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Acoustic analysis of syllables across Indian languages
Published in International Speech and Communication Association
Volume: 08-12-September-2016
Pages: 327 - 331
Indian languages are broadly classified as Indo-Aryan or Dravidian. The basic set of phones is more or less the same, varying mostly in the phonotactics across languages. There has also been borrowing of sounds and words across languages over time due to intermixing of cultures. Since syllables are fundamental units of speech production and Indian languages are characterised by syllable-timed rhythm, acoustic analysis of syllables has been carried out. In this paper, instances of common and most frequent syllables in continuous speech have been studied across six Indian languages, from both Indo-Aryan and Dravidian language groups. The distributions of acoustic features have been compared across these languages. This kind of analysis is useful for developing speech technologies in a multilingual scenario. Owing to similarities in the languages, text-to-speech (TTS) synthesisers have been developed by segmenting speech data at the phone level using hidden Markov models (HMM) from other languages as initial models. Degradation mean opinion scores and word error rates indicate that the quality of synthesised speech is comparable to that of TTSes developed by segmenting the data using language-specific HMMs. Copyright © 2016 ISCA.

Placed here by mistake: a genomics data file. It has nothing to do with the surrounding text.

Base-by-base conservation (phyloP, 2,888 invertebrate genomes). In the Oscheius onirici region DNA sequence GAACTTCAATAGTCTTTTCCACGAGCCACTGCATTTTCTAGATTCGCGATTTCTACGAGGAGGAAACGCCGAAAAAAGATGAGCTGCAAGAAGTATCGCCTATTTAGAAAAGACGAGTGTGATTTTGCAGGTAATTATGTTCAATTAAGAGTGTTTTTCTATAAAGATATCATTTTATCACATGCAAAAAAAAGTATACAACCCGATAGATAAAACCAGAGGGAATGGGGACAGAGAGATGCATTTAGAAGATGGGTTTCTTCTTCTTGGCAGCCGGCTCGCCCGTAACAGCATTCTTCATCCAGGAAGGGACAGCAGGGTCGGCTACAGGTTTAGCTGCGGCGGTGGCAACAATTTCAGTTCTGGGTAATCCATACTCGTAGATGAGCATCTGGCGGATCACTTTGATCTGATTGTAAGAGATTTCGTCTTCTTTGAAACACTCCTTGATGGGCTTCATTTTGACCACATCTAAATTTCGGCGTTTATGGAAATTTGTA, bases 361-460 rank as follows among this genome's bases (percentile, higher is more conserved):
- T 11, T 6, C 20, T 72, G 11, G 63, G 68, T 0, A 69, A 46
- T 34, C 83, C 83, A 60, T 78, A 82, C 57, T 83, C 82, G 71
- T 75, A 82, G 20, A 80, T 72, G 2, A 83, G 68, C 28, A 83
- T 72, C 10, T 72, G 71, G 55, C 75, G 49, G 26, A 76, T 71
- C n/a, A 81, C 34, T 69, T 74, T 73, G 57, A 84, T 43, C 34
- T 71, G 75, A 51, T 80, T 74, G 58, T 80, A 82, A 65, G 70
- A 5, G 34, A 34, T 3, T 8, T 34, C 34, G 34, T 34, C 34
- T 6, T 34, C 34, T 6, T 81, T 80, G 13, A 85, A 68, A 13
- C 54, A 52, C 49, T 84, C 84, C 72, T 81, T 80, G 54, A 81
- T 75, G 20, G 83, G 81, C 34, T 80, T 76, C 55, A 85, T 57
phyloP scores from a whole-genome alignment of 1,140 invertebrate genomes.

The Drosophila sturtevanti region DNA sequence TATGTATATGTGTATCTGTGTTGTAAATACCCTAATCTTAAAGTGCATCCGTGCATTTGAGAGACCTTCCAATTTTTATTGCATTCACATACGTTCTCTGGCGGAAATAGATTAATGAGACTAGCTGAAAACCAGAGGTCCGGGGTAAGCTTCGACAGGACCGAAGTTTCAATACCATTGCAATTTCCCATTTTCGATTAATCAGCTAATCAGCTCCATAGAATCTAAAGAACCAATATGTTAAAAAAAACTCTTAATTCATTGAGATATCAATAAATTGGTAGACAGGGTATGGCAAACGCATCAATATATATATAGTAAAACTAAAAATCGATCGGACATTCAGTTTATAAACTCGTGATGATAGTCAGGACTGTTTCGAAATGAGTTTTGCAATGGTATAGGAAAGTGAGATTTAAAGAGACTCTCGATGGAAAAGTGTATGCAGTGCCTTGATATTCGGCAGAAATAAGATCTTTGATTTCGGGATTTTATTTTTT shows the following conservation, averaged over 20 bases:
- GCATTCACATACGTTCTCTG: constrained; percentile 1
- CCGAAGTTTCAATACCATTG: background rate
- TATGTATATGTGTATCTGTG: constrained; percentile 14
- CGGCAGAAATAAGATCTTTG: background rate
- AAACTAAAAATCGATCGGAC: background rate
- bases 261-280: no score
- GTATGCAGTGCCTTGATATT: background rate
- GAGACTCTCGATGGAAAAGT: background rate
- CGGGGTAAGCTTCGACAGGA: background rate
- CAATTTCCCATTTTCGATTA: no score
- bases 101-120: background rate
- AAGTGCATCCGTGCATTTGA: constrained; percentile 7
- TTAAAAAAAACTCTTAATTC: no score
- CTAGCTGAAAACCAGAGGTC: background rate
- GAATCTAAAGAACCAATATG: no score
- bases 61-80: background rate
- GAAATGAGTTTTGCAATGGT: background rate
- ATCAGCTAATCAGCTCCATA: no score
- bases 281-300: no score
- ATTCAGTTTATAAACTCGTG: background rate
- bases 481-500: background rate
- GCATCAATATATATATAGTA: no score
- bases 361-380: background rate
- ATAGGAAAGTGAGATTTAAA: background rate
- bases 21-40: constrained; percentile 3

About the journal
JournalProceedings of the Annual Conference of the International Speech Communication Association, INTERSPEECH
PublisherInternational Speech and Communication Association
Open AccessNo